Teaching children about death and dying is never easy. Children are so innocent and look at the world around them with interest, excitement and amazement. Perhaps exposing a child to the concept of death is difficult because it is so very difficult for us.
Several weeks ago, I telephoned a friend and, although she answered my call, she said she had to call me back because she was at the checkout counter of the pet store, purchasing a goldfish for her daughter. When she called back, I asked a lot of questions. My first question was why she was buying another goldfish, since her daughter already had one.
Well, apparently the fish hadn’t been feeling well and was floating upside down on its side. My friend said she was ready for new counter space without a fish bowl, but her husband thought it would be better just to replace the fish while Katie was napping.
So my next question was … why? That would have been a perfect opportunity to teach Katie about life cycles, beginnings and endings, loss and grieving. Katie’s dad wanted to protect her joyous spirit and spare her from becoming upset, for which he is to be admired.
Teaching children about death and dying is never easy. Children are so innocent and look at the world around them with interest, excitement and amazement. Perhaps exposing a child to the concept of death is difficult because it is so very difficult for us. Often, when relatives are very ill and pass on, we are told it is better this way; they are out of pain. Nevertheless, their passing leaves us with deep pain in our own hearts.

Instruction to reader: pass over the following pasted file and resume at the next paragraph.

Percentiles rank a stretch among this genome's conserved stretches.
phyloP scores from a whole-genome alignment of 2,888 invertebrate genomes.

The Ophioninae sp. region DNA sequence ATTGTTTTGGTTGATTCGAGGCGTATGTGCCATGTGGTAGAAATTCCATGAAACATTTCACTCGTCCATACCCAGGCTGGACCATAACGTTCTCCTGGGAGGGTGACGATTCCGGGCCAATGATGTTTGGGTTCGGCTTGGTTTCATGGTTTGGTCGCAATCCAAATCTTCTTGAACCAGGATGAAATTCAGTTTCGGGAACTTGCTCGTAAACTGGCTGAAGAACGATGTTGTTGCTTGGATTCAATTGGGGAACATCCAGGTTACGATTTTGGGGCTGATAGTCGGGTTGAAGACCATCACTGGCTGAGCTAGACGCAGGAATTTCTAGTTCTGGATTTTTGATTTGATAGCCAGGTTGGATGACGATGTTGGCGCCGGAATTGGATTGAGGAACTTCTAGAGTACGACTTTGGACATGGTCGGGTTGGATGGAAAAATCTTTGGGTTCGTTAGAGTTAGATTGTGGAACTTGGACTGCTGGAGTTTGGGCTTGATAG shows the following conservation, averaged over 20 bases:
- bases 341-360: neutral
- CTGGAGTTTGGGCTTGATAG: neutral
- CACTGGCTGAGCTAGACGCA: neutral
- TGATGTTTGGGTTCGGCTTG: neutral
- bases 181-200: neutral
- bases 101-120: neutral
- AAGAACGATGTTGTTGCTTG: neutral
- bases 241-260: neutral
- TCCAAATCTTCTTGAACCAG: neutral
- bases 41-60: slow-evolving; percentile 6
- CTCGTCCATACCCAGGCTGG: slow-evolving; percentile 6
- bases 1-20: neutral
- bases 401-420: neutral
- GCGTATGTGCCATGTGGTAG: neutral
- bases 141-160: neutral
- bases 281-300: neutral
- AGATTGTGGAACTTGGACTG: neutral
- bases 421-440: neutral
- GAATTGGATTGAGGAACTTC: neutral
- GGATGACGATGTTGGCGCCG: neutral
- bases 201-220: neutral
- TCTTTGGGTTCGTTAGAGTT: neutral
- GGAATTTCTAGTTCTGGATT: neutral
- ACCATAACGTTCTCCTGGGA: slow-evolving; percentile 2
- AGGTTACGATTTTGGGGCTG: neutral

Teaching a life cycle can be a wonderful, educational experience to provide to a young child. You can explore outside with an ant nest, watching for the queen ant and her workers. You can look for cocoons and caterpillars that evolve into butterflies. This exploration of nature also is a great opportunity to teach that all creatures big and small have homes and families. That realization might actually help a child learn to be kind to all in the animal kingdom, instead of attempting to step on ants and spiders.
If you’re interested in teaching life cycles, but not the outdoor nature type, you can purchase some inexpensive guppies, which are low maintenance and as hardy as goldfish, with the male being very colorful. The bonus is that guppies birth live babies, which is fascinating. I spent many of my childhood years with a tank for guppies in my bedroom. I learned responsibility with the changing of the water and daily feedings. I saved my allowance to buy fresh plants to oxygenate the water. If several fish are too much, consider buying a single goldfish or a beautiful beta.
With three children, I have lots of pet stories. Throughout the years, we had a wonderful family dog (Sophie), an adopted greyhound, a black cat, multiple rabbits, saltwater and freshwater fish, hermit crabs, a guinea pig, hampsters, Shelly the turtle, a hedgehog, an iguana and a flying gecko. I am not necessarily an animal lover, but each pet found its way into our home and into our hearts. As each pet lived out its life, it was loved and cared for by my children. When life cycles ended, we all gathered together to hold a “memory” service, burying most of them in our wooded backyard. That all was part of the process.
As difficult as any ending can be, it is helpful for a child to learn about life as it comes and goes. Someone once said it is better to have loved and lost than never to have loved at all. Katie is happy with her new goldfish, unknowing that it was replaced, but this time when the fish floats, her parents said they are ready to help her learn about life.
Diana Boggia, M.Ed., is a parenting educator in Stark County, Ohio, whose column appears weekly in The Repository. Send your child-rearing questions to FamilyMatters@cantonrep.com or The Repository, c/o Family Matters, 500 Market Ave. S, Canton OH 44702.